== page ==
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March 11 — Three provider trade associations are supporting legislation that would allow the CMS to account for patients' sociodemographic status when considering penalties for hospitals with excessive readmissions.
In separate press releases dated March 10, the American Hospital Association (AHA) and the Association of American Medical Colleges (AAMC) said they support the legislation, the Establishing Beneficiary Equity in the Hospital Readmissions Program Act of 2015 (H.R. 1343/S. 688). Reps. James Renacci (R-Ohio) and Eliot Engel (D-N.Y.) March 10 introduced the bill in the House. Sens. Rob Portman (R-Ohio) and Joe Manchin III (D-W.Va.) March 10 introduced the bill in the Senate.
In addition, America's Essential Hospitals (AEH) said, “This legislation will ensure fairness in the readmissions reduction program and allow high-performing essential hospitals to maintain the resources they need to reduce readmissions and care disparities.” The AEH statement originally appeared in a March 10 press release on Portman's website.
The bill “will improve the fairness” of the Centers for Medicare & Medicaid Services' readmissions program, the AHA said. Currently, the group said, the readmissions program doesn't recognize “sociodemographic factors” outside a hospital's control that affect a patient's health, such as a patient's ability to pay for necessary follow-up treatments and easy access to appropriate food, and their likelihood of being readmitted. “The legislation will greatly improve the fairness of readmission penalties by taking into account both the proportion of the hospital's patients eligible for both Medicare and Medicaid and the patients' sociodemographic status,” the AHA said.
Sens. Roger Wicker (R-Miss.), Mark Kirk (R-Ill.), Bill Nelson (D-Fla.) and Sherrod Brown (D-Ohio) are co-sponsors of the legislation in the Senate, a March 10 statement from Manchin said.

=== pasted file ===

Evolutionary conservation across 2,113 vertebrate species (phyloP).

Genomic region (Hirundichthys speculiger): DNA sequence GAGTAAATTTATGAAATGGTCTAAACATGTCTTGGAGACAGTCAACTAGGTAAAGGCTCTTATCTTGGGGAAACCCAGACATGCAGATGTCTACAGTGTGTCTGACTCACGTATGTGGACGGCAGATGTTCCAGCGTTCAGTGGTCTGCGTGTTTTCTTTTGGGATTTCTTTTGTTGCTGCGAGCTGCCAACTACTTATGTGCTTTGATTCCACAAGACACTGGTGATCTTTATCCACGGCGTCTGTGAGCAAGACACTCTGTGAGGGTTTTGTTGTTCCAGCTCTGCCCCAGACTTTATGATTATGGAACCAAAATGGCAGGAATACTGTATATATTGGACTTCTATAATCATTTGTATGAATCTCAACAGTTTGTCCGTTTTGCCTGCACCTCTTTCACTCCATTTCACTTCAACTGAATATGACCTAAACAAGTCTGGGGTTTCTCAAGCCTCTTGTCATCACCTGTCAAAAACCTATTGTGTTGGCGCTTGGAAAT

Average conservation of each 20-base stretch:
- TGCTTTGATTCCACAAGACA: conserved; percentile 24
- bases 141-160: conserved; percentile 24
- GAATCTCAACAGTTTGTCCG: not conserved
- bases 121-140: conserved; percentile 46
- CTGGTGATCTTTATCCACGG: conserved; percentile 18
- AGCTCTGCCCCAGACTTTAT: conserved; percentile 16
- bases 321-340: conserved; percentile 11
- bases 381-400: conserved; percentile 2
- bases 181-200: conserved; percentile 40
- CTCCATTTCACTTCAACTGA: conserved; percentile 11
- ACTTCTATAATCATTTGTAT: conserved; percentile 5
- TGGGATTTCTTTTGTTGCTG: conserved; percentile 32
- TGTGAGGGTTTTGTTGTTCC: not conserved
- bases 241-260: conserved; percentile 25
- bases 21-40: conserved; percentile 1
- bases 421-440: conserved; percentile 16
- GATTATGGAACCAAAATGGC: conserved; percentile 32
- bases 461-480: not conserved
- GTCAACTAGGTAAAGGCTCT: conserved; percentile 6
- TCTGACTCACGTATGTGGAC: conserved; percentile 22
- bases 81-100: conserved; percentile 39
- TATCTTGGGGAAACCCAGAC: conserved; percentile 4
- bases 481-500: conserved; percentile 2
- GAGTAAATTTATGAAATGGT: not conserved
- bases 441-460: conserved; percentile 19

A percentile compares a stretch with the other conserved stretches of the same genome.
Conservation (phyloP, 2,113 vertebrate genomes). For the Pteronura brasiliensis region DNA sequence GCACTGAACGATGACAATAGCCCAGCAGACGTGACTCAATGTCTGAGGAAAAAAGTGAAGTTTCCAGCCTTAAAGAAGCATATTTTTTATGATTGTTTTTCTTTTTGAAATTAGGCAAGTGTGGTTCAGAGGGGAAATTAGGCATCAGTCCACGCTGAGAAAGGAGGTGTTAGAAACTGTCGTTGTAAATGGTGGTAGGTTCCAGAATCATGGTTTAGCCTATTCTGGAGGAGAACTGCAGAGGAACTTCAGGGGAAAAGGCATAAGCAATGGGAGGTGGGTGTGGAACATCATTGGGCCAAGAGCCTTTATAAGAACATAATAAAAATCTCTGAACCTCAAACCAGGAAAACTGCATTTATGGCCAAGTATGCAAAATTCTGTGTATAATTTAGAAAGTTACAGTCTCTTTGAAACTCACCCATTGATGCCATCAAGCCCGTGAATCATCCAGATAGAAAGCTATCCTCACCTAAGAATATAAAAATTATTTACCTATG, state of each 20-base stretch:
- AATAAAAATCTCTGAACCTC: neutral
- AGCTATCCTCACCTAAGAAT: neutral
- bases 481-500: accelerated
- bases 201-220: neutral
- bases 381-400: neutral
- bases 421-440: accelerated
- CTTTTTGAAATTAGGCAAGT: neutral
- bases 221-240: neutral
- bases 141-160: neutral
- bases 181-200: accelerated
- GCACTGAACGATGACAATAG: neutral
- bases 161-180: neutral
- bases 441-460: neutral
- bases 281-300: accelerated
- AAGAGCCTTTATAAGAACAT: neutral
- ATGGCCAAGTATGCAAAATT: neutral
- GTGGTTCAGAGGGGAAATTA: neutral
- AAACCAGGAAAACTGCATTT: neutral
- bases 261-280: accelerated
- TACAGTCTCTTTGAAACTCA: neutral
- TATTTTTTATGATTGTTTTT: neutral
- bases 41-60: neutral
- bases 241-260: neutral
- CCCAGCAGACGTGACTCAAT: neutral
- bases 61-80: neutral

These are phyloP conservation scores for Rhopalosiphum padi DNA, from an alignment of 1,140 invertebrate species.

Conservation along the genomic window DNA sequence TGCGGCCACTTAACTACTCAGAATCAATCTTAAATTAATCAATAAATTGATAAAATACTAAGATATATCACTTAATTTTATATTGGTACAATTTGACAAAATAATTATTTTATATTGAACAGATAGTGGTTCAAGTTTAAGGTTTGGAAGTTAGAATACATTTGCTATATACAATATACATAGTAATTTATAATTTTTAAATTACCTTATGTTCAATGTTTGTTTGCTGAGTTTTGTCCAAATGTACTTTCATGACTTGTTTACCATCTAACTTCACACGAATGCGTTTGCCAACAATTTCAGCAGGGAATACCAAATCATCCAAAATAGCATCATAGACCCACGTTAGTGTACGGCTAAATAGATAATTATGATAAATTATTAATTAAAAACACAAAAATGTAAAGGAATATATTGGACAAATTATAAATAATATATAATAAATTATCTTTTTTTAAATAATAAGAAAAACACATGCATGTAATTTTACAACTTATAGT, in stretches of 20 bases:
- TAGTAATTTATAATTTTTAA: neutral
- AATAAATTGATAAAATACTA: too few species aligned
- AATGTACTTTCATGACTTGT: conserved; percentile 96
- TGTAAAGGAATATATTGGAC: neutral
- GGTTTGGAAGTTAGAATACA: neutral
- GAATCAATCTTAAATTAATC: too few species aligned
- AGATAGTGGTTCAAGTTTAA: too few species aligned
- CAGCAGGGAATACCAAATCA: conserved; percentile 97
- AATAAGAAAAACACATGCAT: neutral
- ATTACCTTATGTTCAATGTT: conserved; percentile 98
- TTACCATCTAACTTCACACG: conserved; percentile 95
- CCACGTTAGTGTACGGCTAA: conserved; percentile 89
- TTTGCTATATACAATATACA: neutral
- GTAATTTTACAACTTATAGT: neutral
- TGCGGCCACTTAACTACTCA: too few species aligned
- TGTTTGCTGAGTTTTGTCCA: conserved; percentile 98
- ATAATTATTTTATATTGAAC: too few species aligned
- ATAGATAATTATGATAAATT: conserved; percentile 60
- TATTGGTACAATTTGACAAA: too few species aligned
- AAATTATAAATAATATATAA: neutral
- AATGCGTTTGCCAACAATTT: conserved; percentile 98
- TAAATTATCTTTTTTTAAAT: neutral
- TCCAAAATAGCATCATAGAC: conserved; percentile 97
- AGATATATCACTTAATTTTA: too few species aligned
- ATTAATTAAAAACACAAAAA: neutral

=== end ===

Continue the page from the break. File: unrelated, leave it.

If passed, the bill “will help to ensure that hospitals treating our nation’s most medically complex and vulnerable patients are not unfairly and disproportionately penalized by the Medicare Hospital Readmissions Reduction Program (HRRP),” the AAMC statement said.
The HRRP requires the CMS to penalize hospitals that have excess readmissions compared with expectations, the AAMC said. “However, the causes of readmissions are complex, and strong evidence clearly links low socioeconomic status to higher rates of readmission,” the group added.
The AAMC also said the agency doesn't currently consider socioeconomic status when determining the expected number of readmissions. “This legislation requiring CMS to account for socioeconomic status will measure quality of care more accurately and is an essential improvement to the HRRP,” the group said.
The legislation is budget-neutral, Portman's statement said.
Specifically, the bill would alter the HRRP as governed by the Affordable Care Act, Manchin's statement said.
Under the legislation, the CMS would have to account for patient socioeconomic status when calculating the risk-adjusted readmissions penalties, Portman said.
Failing to recognize patient socioeconomic status “has led to unfair penalties at many rural hospitals in West Virginia and around the country,” Manchin's statement said.
Likewise, a March 10 statement from Renacci said, “As a former businessman with a long record of experience in the health care industry, it’s clear that the HRRP unfairly penalizes safety-net and teaching hospitals—taking valuable resources from those who are in need of them most.”
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The House bill is at https://www.congress.gov/bill/114th-congress/house-bill/1343.
The Senate bill is at https://www.congress.gov/bill/114th-congress/senate-bill/688.
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